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The Ultimate Golfer's Getaway

A trio of courses on the Oregon coast— Bandon Dunes, Pacific Dunes and Bandon Trails—are a golfer's paradise in the middle of nowhere
Jeff Williams
From the Print Edition:
Emeril Lagasse, Sept/Oct 2005

(continued from page 1)

What Keiser has clearly done is touch the soul of American golf by connecting it to its Scottish heritage. He hired a 27-year-old Scotsman, David Macklay Kidd, as the architect of Bandon Dunes. He wanted as authentic a Scottish course as he could get. He contracted Tom Doak, the famed American minimalist architect, to build the Pacific Dunes course, which has more of an Irish links feel to it. He brought in Bill Coore and Ben Crenshaw, whose classical work has received accolades, to design the Bandon Trails course. The courses were built using small machinery and a lot of handwork by local laborers and the architects themselves. Mike Keiser found Bandon Dunes, and his architects, with Keiser as the angel (or the devil) on their shoulders, found America's truest links experience.

It's also one of America's purest guy experiences, outside of more unusual pursuits such as cattle driving, monster-truck racing and alligator wrestling. "We certainly don't discourage women at all," says golf operations director and assistant general manager Matt Allen. "About 91 percent of our play is men, nine percent women. This is a golf resort. We don't have a pool, we don't have a spa, no tennis courts. You come here to play golf and then meet with friends in our restaurants and bars for the camaraderie. The men who play are rabid about the game. Those women who do come are very serious about it, too. And while we don't have a spa, we have two massage rooms that are kept pretty busy. It's mostly deep-tissue, golf-specific massage that keeps players going. In the better weather months we get a lot of players wanting to go 36 holes a day, and the availability of massage helps them with that."

Peter Smola and his sons Neil, 20, and Greg, 23, made the trek to Bandon Dunes from South Dartmouth, Massachusetts. They had been talking about a golf trip, one that was different from the previous family vacations. "We had been to Hilton Head, Myrtle Beach, and were looking for something different," says Peter Smola. "I was very intrigued by what I had been reading about Bandon Dunes. I saw it as a real golfer's thing, and it was a great experience. I was taken aback a bit by the rural-ness of it. The boys loved it, loved having the three of us together playing this kind of golf. I'm a sort of traditionalist anyway. We belong to the Plymouth Country Club, which is a Donald Ross course. I could play these courses over and over again."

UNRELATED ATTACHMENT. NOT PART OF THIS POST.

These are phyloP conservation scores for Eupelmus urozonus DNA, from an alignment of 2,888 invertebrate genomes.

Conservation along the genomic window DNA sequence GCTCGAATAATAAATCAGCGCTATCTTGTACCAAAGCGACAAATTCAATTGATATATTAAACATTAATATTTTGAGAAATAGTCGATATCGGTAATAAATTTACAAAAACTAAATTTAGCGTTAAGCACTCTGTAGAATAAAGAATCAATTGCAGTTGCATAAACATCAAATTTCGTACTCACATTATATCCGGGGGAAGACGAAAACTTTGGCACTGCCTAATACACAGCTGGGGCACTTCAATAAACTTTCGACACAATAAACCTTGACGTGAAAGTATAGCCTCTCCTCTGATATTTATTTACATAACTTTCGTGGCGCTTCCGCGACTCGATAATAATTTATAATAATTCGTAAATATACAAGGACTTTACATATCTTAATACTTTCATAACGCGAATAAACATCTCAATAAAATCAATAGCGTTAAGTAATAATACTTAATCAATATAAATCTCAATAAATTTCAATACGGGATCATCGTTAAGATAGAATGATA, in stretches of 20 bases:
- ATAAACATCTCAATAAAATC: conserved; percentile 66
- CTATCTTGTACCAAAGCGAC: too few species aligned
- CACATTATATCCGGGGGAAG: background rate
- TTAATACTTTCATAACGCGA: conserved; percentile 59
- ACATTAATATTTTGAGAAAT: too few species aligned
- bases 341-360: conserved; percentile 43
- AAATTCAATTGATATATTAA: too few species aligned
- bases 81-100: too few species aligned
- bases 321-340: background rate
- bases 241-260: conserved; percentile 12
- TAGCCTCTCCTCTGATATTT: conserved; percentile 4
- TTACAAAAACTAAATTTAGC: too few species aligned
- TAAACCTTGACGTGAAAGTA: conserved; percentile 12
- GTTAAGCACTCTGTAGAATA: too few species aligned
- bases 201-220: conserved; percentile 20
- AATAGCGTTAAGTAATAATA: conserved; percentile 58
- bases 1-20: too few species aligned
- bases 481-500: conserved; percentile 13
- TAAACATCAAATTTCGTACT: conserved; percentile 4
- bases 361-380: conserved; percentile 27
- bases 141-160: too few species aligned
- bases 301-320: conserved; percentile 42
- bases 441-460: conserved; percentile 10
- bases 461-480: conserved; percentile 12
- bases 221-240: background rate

You play the Bandon Dunes courses walking, either with a caddie, a trolley or the bag slung over your shoulder. There are no carts, but there is likely the biggest caddie pool in the country and possibly the world, more than 300 of them now that the new course is open. Most of the caddies come from the surrounding area and some migrate from out of state. At about $75 per bag and two loops a day, there is some decent money to be made. "When you go to Scotland or Ireland, where the old links courses really don't have carts, you realize how much walking is part of the whole experience," says Keiser. "I personally think the experience of playing with a caddie is a great one and is so much a part of the traditional game."

There's no question, from the starter's orders on the first tee, that you are playing the traditional game.

"We'd like to maintain a pace of play at four hours and ten minutes," he'll say.

"We'd like you to play ready golf. Two balls in the air at the same time is OK," he'll say.

"You might see a player ahead of you rolling his trolley across the green or a tee. That's OK," he'll say.

The first course you should play is Bandon Dunes. Kidd, its designer, is the son of the greenskeeper at the Gleneagles Golf Club in Scotland. If you have any experience playing links golf in the old country, then you will immediately feel at home. It has the look, the shape and the feel of links golf, and is the kind of course that is found rather than created. Its Scottish look is enhanced by the use of stacked sod bunker faces. There is very little exposed sand on the course.

After an inland opening three holes, the course dives for the ocean on the par-4 fourth hole, perfectly routed through low dune ridges to a green that's a balcony to the Pacific. The long par-4 fifth plays along the cliff line to the north, the tee shot needing to negotiate a series of bunkers that pock the fairway. The second shot is to a narrow green in an amphitheater created by surrounding dunes with thickets of gorse menacing the wayward shot. With the wind fresh off the Pacific, there's a sense of arrival on the fifth hole, that while there is still a lot of golf to be played, the long journey to get to Bandon has been worth every minute.

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